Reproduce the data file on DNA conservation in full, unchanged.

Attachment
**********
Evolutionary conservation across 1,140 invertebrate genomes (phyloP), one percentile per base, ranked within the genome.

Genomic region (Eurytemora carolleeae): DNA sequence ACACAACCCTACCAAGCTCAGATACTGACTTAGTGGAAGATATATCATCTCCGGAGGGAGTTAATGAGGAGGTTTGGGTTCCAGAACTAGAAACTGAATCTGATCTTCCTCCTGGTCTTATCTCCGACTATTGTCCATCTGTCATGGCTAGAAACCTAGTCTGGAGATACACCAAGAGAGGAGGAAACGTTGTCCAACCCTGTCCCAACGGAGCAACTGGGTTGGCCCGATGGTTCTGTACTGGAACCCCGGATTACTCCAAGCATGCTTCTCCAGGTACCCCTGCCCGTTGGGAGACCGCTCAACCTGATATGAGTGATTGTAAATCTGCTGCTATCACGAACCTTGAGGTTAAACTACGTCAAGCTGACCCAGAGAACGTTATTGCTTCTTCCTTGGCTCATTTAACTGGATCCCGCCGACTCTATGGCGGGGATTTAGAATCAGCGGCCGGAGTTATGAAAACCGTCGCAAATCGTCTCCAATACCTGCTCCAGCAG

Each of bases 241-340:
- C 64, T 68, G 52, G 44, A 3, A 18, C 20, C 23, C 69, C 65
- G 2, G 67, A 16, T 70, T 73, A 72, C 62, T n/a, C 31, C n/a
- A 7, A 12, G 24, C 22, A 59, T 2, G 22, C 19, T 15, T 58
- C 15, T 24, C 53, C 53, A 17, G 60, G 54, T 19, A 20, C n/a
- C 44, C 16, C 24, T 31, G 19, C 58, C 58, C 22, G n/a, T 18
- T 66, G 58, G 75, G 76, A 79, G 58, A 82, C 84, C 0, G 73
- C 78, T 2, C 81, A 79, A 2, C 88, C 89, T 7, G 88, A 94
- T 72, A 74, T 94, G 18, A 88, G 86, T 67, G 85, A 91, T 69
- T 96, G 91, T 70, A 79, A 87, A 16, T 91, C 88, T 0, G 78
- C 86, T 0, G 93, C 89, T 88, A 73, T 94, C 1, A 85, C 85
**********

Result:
Evolutionary conservation across 1,140 invertebrate genomes (phyloP), one percentile per base, ranked within the genome.

Genomic region (Eurytemora carolleeae): DNA sequence ACACAACCCTACCAAGCTCAGATACTGACTTAGTGGAAGATATATCATCTCCGGAGGGAGTTAATGAGGAGGTTTGGGTTCCAGAACTAGAAACTGAATCTGATCTTCCTCCTGGTCTTATCTCCGACTATTGTCCATCTGTCATGGCTAGAAACCTAGTCTGGAGATACACCAAGAGAGGAGGAAACGTTGTCCAACCCTGTCCCAACGGAGCAACTGGGTTGGCCCGATGGTTCTGTACTGGAACCCCGGATTACTCCAAGCATGCTTCTCCAGGTACCCCTGCCCGTTGGGAGACCGCTCAACCTGATATGAGTGATTGTAAATCTGCTGCTATCACGAACCTTGAGGTTAAACTACGTCAAGCTGACCCAGAGAACGTTATTGCTTCTTCCTTGGCTCATTTAACTGGATCCCGCCGACTCTATGGCGGGGATTTAGAATCAGCGGCCGGAGTTATGAAAACCGTCGCAAATCGTCTCCAATACCTGCTCCAGCAG

Each of bases 241-340:
- C 64, T 68, G 52, G 44, A 3, A 18, C 20, C 23, C 69, C 65
- G 2, G 67, A 16, T 70, T 73, A 72, C 62, T n/a, C 31, C n/a
- A 7, A 12, G 24, C 22, A 59, T 2, G 22, C 19, T 15, T 58
- C 15, T 24, C 53, C 53, A 17, G 60, G 54, T 19, A 20, C n/a
- C 44, C 16, C 24, T 31, G 19, C 58, C 58, C 22, G n/a, T 18
- T 66, G 58, G 75, G 76, A 79, G 58, A 82, C 84, C 0, G 73
- C 78, T 2, C 81, A 79, A 2, C 88, C 89, T 7, G 88, A 94
- T 72, A 74, T 94, G 18, A 88, G 86, T 67, G 85, A 91, T 69
- T 96, G 91, T 70, A 79, A 87, A 16, T 91, C 88, T 0, G 78
- C 86, T 0, G 93, C 89, T 88, A 73, T 94, C 1, A 85, C 85